This guy is not just a catcher folks. Next game you watch really watch him, it’s different than what you’ve seen and you’ll notice this without having someone like me tell you about it.

5. 9 of 13

The Pirates to their credit ended their first three series of the season a game over .500, but the next stretch has them playing 6 against the Brewers and 3 against the Padres surrounding a 4 game set against the Cubs.

These are two legitimate playoff teams and after this stretch I think we’ll see a better representative of what this team can be this season.

One thing I can say is they won’t do much unless some power makes the trip. This team needs to his longballs, especially when they play in places like Milwaukee, Cincinnati and Chicago. You simply aren’t going to beat those teams at home without playing the long ball game.

Pair that with the pitching staff still giving up way too many gopher balls and this trip makes for a scary stretch.

Maybe resting Reynolds and Hayes yesterday will mean they’ll play the vast majority of these upcoming games, but unless they get some help from guys who haven’t hit for much power yet like Yoshi Tsutsugo it’s going to be a struggle.

Look out, because with a team like this the line between slightly optimistic and overt despair is very thin.

Published by Gary Morgan

Former contributor for Inside the Pirates an SI Team Channel

One thought on “Five Pirates Thoughts at Five

  1. Inspiring read with a very appropriate sobering end note.

    1. I like the feel of this culture so far more than the prior three seasons, that’s for sure.

    2. I’d like to see more improvement from Chavis at 2B before comfortably employing him as more than a corners guy in subsequent seasons, but I’ve liked what I’ve seen at the corners for sure. I don’t want to rain on a good start to his time as a Bucco so far, but it’s still a small enough sample that I still have concerns from the uninspiring ST. I believe he’s above the standard water mark right now, just hoping it’s by only a little, not by a lot.

    3. I was pumped and a little relieved to see Bednar pitch the eighth. I swear, I’ve said for more than two decades that I don’t understand why the best reliever would face anyone other than the opponent’s best (assuming a close game where the starter lasts six innings or less). This is a positive mark for Shelton, even if it’s been obvious to me since I could mark my age on my fingers.

    On that note of managerial choices/strategy, one of the arguments traditionalists kept making about adding the DH to the NL was “removing the strategy.” I think that’s incorrect and actually backward. Everyone knew when the pitcher was going to bunt–that’s not bona fide strategy. Everyone knew a pinch-hitter would bat for a pitcher (not working on a possible complete-game masterpiece) in the late innings–and probably which bench bat too–also not bona fide strategy. Now a manager can go every game without a batting or positional sub, which means every instance of using a sub is much more of a choice and unknown–i.e., strategy. And on the pitching side, no longer does the pitcher’s spot due up restrict someone’s outing. We’ve seen instances in the AL for some time where a guy enters to get the last out, pitches the next full half-inning, and then faces at least one batter in a third inning. THAT is strategy.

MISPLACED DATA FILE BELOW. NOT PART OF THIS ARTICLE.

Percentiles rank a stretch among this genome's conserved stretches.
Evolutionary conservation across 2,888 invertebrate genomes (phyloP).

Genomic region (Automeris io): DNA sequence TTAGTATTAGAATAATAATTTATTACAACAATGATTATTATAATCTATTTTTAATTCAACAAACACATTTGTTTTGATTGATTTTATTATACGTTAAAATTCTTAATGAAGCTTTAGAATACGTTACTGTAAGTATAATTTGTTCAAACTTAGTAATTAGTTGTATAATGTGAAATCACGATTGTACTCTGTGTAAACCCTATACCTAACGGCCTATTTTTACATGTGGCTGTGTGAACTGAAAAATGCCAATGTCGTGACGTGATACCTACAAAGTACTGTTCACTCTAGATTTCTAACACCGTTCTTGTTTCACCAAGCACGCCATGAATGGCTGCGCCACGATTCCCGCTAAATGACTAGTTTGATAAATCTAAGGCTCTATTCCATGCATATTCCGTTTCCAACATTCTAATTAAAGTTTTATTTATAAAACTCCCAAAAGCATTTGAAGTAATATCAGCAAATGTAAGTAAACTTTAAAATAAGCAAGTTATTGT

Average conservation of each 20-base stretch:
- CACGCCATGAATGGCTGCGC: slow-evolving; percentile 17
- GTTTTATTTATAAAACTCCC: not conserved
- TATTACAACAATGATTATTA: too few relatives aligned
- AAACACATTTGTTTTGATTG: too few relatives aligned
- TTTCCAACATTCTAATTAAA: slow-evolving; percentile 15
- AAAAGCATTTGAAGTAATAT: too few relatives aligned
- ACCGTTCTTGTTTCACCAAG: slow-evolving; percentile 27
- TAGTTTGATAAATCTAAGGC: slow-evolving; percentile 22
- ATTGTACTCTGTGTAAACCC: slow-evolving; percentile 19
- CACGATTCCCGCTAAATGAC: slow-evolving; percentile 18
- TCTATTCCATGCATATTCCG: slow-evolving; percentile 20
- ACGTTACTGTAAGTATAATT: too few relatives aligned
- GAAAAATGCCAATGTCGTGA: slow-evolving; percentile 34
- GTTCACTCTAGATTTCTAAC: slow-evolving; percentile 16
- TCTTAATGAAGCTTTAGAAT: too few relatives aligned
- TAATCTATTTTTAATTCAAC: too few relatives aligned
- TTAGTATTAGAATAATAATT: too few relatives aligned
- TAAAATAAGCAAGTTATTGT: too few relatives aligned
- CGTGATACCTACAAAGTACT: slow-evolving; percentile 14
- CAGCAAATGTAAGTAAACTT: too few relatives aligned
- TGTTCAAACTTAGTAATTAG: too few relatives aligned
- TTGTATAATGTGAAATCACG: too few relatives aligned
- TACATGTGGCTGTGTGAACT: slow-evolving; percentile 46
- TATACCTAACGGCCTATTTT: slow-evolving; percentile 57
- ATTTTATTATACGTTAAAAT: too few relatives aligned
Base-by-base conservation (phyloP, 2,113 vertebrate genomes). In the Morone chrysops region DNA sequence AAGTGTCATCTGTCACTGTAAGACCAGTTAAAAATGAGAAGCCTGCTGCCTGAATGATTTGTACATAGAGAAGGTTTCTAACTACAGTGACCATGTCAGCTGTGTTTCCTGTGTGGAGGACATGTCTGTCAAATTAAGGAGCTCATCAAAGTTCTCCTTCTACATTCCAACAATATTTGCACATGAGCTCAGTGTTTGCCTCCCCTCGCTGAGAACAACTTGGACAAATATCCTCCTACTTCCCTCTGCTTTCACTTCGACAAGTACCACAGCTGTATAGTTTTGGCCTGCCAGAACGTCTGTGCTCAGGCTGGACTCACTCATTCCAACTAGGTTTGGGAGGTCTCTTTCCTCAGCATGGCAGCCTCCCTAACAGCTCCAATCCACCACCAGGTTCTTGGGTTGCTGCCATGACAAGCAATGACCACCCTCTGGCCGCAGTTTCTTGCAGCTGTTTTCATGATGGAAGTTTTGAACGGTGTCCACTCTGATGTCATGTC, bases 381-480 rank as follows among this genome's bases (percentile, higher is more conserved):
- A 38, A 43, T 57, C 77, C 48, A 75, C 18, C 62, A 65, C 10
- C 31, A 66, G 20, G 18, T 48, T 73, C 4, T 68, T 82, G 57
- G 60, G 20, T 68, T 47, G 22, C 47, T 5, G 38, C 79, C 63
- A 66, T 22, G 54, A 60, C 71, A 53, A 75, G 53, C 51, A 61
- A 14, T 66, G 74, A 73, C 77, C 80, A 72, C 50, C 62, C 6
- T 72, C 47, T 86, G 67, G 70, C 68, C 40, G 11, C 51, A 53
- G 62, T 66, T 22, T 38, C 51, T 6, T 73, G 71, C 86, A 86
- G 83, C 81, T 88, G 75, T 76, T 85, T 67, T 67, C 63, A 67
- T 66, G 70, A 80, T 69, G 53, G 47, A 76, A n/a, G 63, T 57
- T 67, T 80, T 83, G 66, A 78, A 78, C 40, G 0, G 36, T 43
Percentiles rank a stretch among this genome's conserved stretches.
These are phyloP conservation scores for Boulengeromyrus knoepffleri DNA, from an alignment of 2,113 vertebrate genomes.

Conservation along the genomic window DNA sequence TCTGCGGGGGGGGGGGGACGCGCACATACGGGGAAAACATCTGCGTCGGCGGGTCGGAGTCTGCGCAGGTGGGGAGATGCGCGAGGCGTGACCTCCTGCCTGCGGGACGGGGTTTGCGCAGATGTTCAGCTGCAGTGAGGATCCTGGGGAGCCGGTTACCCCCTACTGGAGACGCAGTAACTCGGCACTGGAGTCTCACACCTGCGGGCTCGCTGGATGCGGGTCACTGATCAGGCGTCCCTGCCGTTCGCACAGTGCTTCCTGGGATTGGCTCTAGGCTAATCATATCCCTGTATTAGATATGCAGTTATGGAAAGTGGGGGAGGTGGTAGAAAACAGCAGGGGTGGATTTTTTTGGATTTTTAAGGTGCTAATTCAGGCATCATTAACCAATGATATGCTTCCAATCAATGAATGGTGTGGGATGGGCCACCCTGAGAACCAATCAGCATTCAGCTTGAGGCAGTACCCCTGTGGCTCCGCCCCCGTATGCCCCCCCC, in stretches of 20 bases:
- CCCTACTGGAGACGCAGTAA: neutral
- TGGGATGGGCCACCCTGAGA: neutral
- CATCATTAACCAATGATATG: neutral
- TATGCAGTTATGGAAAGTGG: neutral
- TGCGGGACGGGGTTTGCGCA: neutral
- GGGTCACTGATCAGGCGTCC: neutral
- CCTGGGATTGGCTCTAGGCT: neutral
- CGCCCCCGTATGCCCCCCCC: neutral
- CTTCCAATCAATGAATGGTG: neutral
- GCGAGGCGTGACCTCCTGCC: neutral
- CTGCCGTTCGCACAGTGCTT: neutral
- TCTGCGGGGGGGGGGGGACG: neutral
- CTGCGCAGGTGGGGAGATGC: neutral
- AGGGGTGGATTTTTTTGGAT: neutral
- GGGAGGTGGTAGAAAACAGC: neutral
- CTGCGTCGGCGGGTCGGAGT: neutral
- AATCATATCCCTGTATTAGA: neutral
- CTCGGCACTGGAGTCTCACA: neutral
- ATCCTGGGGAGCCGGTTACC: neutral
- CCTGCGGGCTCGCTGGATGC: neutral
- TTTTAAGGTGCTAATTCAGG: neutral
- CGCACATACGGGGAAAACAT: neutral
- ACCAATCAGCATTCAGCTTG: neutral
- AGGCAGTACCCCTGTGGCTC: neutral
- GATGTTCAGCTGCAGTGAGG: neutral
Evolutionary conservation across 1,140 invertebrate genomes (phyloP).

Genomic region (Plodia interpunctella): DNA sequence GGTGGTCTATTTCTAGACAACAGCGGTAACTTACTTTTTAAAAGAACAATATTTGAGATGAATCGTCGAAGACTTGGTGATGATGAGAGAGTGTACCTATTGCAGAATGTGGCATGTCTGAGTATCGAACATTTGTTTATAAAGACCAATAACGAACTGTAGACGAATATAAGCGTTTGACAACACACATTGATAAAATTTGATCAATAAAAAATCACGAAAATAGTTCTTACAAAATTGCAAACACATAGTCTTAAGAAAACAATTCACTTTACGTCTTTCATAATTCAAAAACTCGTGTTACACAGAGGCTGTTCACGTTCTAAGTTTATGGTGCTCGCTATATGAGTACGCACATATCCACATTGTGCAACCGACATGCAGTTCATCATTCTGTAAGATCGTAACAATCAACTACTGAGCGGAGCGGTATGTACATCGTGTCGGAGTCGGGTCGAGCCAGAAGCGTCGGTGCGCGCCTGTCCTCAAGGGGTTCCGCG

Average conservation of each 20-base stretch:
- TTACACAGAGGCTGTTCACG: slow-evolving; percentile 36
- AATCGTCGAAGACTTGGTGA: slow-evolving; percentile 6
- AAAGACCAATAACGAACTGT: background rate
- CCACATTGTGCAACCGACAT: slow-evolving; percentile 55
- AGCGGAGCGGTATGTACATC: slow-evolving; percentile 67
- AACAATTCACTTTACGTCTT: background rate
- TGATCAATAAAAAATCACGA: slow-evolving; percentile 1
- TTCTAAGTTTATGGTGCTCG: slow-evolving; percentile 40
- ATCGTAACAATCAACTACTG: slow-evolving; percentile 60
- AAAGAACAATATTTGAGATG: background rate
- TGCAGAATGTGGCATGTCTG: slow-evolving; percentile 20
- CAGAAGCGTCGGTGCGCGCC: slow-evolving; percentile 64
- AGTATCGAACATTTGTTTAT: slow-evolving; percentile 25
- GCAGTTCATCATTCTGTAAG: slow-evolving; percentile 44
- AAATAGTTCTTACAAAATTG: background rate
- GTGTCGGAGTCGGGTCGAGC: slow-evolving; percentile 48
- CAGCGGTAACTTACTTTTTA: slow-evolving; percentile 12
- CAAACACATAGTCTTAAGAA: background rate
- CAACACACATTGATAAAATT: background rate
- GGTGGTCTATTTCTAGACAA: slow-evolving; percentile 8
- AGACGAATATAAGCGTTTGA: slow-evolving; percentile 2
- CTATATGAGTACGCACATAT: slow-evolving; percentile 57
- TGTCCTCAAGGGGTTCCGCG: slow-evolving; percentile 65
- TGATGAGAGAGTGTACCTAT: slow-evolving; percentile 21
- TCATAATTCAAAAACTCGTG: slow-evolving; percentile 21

4. I knew Perez was good on defense from loosely following Cleveland his first few years, but wow, he’s a revelation. Props to you for recognizing this so early and admitting you learned your initial take was not as accurate.

    5. Isn’t it great how baseball parks all have their quirks and intricacies, whereas the playing surfaces of all other major team sports are virtually identical (especially now that Pro Player Stadium is gone with that infield in the one corner, hahaha)? Wrigley I cut slack because the wind’s so chaotic that betting agencies haven’t touched O/U in a long time there. Milwaukee I’m not sure what it is, but the ball does seem to sail out more there. Park Factors say it’s only slightly above average, so maybe that’s just the Pirates fan perspective of the Brewers crushing Pittsburgh pitching since Miller Park opened. Cincinnati annoys me–Great American Bandbox my high-school baseball teammates and I have called it for around 15 years. St. Louis rates even more of a pitcher’s park than I thought, interesting. So yeah, three out of four rivals’ parks pose significant constant danger in this era of swinging for the fences. If the Bucs can’t beat them at their game, then that requires an awful lot of crafty pitching to prevent barrels, at the very least with runners on. Not likely to happen this year, but here’s hoping soon.

    Liked by 1 person